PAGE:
About 40 to 50 percent of high school graduates that attended a Christian church or youth group fail to stick with their faith in college. This is an alarming statistic and something that should get our attention as parents and teachers.

Dr. Kara E. Powell and Dr. Chap Clark have done extensive study into why students raised in Christian homes so often walk away from their faith in college. Without getting into theological questions like free will and God’s sovereignty, they found that certain habits and practices significantly helped students to stick with their faith. They put their findings together in a book titled Sticky Faith: (https://www.amazon.com/Sticky-Faith-Everyday-Ideas-Lasting/dp/0310329329/ref=sr11?ie=UTF8&qid=1478887728&sr=8-1&keywords=sticky+faith).

The most important conclusion that Doctors Powell and Clark came to was that relationships and examples within a community of faith best help students to maintain their faith. They argue that while doctrine is important and must not be discarded, we cannot focus solely on doctrine at the expense of Christian community. In their words, Christ calls us to join His body, not His seminary.

One major problem with the way many of us engage in Christian community is that we do so haphazardly. Instead of seeing our churches as clubs to entertain our kids while adults do the spiritually important things, we need to see our children as born sinners and our churches as mission fields to teach and train our children in the Gospel. What does this mean in practice? According to the authors, kids can’t be continually kept with their peers. Children’s church and youth group are good, but kids need to attend full church services and be involved in small groups or Bible studies where they can see more mature Christians live out their faith.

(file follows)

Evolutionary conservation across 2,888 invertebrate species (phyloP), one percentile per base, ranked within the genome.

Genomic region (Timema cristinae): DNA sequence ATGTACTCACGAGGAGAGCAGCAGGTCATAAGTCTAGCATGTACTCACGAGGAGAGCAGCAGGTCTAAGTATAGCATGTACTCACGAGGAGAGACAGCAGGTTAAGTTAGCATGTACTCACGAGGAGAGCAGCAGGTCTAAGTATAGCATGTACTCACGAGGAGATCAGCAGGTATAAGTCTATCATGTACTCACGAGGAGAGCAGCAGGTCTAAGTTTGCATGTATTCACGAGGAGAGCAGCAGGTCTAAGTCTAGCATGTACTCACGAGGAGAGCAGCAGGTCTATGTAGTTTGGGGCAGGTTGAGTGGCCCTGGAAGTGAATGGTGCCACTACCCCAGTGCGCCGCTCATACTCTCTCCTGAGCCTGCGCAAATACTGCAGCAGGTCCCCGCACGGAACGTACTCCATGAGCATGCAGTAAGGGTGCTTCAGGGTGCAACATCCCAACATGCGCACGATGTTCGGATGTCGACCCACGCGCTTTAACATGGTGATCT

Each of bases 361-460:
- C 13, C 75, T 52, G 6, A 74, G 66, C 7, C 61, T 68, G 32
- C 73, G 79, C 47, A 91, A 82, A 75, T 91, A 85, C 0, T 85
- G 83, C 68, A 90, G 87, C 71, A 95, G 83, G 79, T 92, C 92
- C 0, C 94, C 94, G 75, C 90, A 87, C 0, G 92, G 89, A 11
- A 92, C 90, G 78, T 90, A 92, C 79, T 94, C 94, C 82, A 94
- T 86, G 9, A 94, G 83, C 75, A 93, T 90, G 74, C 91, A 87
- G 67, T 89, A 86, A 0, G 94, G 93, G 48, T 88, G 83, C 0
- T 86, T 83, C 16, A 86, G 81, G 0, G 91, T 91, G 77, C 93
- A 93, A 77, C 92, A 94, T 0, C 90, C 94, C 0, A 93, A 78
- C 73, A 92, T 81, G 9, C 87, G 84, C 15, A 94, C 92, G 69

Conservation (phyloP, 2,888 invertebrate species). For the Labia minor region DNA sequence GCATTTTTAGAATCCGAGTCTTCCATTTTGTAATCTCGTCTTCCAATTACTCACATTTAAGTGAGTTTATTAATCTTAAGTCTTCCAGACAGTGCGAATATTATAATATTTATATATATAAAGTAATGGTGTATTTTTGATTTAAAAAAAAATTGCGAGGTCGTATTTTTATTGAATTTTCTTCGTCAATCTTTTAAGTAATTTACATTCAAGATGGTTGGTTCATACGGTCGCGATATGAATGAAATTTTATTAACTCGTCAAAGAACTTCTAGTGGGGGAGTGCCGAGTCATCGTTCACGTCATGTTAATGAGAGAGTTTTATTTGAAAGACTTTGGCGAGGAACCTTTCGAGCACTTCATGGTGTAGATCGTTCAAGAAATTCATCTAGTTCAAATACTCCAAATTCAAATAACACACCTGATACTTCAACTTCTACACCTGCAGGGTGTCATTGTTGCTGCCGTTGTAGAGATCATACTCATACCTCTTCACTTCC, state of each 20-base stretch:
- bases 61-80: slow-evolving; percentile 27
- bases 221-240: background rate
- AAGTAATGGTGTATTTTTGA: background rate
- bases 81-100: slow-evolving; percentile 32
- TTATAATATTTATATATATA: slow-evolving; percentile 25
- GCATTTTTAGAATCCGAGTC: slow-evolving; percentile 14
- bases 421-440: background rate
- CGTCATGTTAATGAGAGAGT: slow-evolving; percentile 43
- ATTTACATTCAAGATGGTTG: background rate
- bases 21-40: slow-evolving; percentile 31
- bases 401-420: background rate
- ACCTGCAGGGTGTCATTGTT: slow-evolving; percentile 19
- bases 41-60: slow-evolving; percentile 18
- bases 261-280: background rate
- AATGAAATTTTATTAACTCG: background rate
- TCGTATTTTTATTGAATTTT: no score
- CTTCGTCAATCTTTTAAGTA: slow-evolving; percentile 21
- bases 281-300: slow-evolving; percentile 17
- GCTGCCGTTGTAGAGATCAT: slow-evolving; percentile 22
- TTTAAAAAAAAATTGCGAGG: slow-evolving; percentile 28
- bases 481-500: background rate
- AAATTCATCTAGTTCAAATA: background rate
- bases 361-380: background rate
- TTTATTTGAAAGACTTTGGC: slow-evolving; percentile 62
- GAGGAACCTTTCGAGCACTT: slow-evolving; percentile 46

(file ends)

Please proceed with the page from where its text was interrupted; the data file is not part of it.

The most important example our children are ever going to have is always going to be us as their parents. But parents should be intentional in getting their kids around mature Christians of other ages. Without this, when kids are consistently left with their peers, the church can feel like a club—a club that one grows out of when one moves out of their parents’ house.

*I want to end by adding a word of caution. Please keep in mind as you read through these messages that it is ultimately God, not us, that develops deep and true and lasting faith. We need to be obedient to God’s calling and raise our kids well, and my goal in everything that I do as a teacher and administrator is to help you all do just that, but just as we have no ability to save ourselves, so too we have no ability to save our children—salvation is a gift of God. The authors and I are talking about wise practices that encourage the growth of faith, not spiritual techniques that earn salvation for our children or compel them to follow Christ.